Karl Smith has over twenty years experience in user centred design based on academic studies in design and computing and experience of product design, process design, information architecture, usability and user experience. He has worked in creative agencies, consultancies and client side across most major sectors including Public, Tourism, FMCG, Defence, Education, Energy, Publishing, Retail and in recent years he has focused on Banking, Financial services and Wealth Management. Recent clients include Tesco Bank, RBS, Deutsche Bank, GE Money, Skandia and the Bank of Moscow working on diverse project streams including on boarding, self servicing, security, trading and research systems, back office risk and finance systems, executive and regulatory systems delivered in software, application and responsive web formats.
He is an active member of many communities of practice including the, ACM, UXPA, BCS, Scrum Alliance and has been honoured by the British Computer Society for his eminence and significant contribution to the fields of UCD and User Experience with a Fellowship.
Philosophy of UX
Overview of UX
The UX Process (Part 1)
Every dollar spent on UX brings in between $2 and $100 dollars in return.
This is gained by spending on UX not making things look pretty, it's not graphics its making the product, service or information system meet the business KPI's and the customers expectations, desires and needs.
Forrester Research finds that “implementing a focus on customers’ experience increases their willingness to pay by 14.4 %, reduces their reluctance to switch brands by 15.8 %, and boosts their likelihood to recommend your product by 16.6 %”.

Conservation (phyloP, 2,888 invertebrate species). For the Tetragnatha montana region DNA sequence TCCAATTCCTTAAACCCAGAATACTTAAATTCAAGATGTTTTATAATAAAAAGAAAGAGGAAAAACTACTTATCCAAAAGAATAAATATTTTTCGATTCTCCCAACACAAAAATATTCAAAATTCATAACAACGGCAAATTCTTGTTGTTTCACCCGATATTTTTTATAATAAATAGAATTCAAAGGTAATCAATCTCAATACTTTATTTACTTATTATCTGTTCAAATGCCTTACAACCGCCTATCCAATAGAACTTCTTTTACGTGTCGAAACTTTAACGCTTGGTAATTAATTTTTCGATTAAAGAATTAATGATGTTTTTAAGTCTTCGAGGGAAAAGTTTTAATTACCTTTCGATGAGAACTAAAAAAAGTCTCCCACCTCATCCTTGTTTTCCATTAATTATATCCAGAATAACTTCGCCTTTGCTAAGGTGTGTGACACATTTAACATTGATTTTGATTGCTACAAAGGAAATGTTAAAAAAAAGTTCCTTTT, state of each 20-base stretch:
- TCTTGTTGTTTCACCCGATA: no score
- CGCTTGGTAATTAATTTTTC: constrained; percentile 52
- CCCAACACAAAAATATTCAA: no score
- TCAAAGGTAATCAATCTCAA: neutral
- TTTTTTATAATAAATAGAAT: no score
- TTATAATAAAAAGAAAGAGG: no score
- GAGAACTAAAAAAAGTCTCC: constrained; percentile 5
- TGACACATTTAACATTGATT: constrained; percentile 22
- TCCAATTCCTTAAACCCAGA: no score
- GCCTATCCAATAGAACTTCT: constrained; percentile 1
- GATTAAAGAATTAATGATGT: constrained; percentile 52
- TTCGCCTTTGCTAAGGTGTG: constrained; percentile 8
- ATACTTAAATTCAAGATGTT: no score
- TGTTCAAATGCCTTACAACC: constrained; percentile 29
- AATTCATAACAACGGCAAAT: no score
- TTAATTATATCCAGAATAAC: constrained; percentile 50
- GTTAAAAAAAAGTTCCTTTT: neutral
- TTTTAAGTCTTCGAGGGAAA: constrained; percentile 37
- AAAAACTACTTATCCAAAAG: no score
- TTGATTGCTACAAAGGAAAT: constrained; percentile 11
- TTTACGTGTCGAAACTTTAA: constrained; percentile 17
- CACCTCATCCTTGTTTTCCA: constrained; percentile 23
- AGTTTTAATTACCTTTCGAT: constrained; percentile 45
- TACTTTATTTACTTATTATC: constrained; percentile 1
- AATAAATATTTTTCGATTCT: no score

Making things for Users/Customers makes the business relationship are real one rather than just some marketing hype.
How do you design the experience?
You can design a framework or architecture but the experience is in someone's mind and in their emotions.
UX research or UX analysis all make lots of sense but UX design does not, but the real point here is the breaking of the UX process in to sections. The practice of breaking the process is clearly done by people who don’t understand it.
I keep meeting UX researchers who are excited that I am recruiting UX people, but to me not being able to do the full process creates too many limitations on them as viable UX people. Apart from the obvious inability to pass critical information at role breaks, why should my clients pay for limited people when one competent UX person can cover the whole process?
Doing UX facilitation and research is the fun part and everyone wants to do it, analysis is quite complex if it happens at all, but converting the concepts from the analysis into features and behaviour is the critical component. Defining the interactive framework and delivering it through wireframes or interactive modeling is an architectural activity as it relates to creating multiple routes that enable different kinds of users to acquire information, products or services.
Essentially you cannot design an experience you can only open access points to having an experience.
Experience is personal to the user, so UX Designers do not exist.